So what situations trigger spore release in concentrations? Usually it is some change in their environment. Sudden warming in damp conditions can stimulate spore release in an indoor environment. Using a tumble dryer, ironing clothes, drying wet towels or hanging wet laundry near a strong heat source will stimulate spore production. Bringing damp logs or a plant in from the cold will also produce mould spores. Installing central heating in an old house can bring about sudden concentrations of spores where there were few problems before. A damp spot beneath a dripping radiator valve can induce high levels of mould as the heating comes on. Keeping rooms dry and keeping a steady average temperature can do much to avoid such problems.

Climatic conditions can also stimulate spore release. A warm, humid period of weather in summer will encourage mould production on foliage, crops and plants. If there is then a windy period, the spores can be dispersed and carried even long distances. Some moulds implicated in allergy - Cladosporium, Alternaria, Botrytis Cinerea, StemphylUum - produce spores more readily in a drying wind. They can produce explosive concentrations of spores on hot, dry days in summer.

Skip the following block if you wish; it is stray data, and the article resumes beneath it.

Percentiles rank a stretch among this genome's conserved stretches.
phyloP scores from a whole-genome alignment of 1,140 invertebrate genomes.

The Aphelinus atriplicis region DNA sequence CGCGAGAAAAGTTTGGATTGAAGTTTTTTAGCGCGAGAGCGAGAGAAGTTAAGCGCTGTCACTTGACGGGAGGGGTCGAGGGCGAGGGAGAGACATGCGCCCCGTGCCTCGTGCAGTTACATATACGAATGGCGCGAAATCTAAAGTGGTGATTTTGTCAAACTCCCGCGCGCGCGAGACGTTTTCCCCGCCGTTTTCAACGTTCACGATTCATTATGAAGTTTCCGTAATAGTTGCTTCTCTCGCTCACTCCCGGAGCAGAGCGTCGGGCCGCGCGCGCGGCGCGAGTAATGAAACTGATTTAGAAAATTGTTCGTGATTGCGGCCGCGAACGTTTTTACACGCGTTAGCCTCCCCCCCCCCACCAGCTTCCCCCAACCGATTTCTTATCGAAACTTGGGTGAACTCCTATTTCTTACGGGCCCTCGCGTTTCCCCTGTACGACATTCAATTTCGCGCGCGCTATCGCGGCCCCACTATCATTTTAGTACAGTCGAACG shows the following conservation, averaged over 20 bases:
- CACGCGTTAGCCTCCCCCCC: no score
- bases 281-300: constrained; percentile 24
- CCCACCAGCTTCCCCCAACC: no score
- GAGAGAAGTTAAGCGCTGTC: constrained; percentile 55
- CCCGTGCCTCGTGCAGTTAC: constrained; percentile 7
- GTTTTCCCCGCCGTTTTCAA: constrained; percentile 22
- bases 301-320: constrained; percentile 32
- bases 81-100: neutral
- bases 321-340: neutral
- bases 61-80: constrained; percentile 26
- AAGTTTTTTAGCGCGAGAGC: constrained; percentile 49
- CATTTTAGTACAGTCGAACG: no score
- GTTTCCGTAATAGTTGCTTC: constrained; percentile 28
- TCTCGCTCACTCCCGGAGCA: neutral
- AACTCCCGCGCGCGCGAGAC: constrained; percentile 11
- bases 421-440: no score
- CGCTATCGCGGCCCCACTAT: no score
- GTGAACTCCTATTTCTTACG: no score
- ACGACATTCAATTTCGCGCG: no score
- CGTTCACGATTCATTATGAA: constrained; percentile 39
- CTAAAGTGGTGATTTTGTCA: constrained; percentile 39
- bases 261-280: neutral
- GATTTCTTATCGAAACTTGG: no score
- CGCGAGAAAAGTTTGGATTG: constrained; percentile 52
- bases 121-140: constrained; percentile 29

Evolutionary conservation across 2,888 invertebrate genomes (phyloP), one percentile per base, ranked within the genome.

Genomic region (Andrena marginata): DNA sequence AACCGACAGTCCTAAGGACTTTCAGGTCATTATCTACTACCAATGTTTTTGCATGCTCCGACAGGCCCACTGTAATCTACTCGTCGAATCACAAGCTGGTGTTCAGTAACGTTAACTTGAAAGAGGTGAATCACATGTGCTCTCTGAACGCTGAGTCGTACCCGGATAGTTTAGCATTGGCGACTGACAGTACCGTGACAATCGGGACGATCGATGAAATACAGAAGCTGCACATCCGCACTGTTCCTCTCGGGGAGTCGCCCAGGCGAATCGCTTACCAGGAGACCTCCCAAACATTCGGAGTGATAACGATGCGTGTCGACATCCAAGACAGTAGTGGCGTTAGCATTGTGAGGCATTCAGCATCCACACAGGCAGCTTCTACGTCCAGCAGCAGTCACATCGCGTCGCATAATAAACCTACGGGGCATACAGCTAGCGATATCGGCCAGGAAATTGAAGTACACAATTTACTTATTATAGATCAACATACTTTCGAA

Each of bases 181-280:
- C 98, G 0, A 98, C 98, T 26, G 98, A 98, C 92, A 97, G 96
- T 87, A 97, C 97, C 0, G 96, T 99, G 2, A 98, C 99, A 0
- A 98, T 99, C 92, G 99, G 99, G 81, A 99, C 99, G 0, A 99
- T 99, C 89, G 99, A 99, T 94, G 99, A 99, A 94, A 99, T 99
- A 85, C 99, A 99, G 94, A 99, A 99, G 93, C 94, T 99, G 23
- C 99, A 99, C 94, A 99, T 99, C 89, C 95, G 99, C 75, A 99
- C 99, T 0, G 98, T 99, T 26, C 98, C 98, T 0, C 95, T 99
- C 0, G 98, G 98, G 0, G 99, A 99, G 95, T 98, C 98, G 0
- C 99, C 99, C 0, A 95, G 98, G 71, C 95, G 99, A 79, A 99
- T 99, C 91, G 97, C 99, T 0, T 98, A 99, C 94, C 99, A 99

One allergenic mould - Didymella Exitalis - is very sensitive to moisture levels in the atmosphere. Its sporulation is provoked by dew formation; between June and early September, spores are released at about midnight and reach their peak at 3 a.m. It is also provoked by thunderstorms and reaches a peak some hours after very heavy rainfall in storms.

Another moisture sensitive mould is Sporobolomyces which, like Didymella, reaches its peak on warm summer nights in humid weather. It is at its height usually at about 4 a.m. in late July and August.

Some moulds thrive better in coastal situations, others inland.

Penicil Hum, for instance, does well in coastal sites; Cladosporium, Alternaria and StemphyUium are more prevalent inland.

Warmth and climate changes can thus stimulate spore production in airborne moulds. Disturbing and stirring up the mould’s environment can also produce very high local concentrations in soilborne moulds. Some moulds, such as Mucor and Rhizopus, live in the soil and only become airborne (and thus able to provoke allergic reactions) when they are disturbed. Thus digging a garden, playing in a sandpit and ploughing a field can propel spores into the air.

Other activities, too, can expose high levels of spores. Raking leaves, mowing grass, turning a compost heap, picking fruit, sweeping a yard - all these will throw mould spores into the atmosphere in high concentrations.


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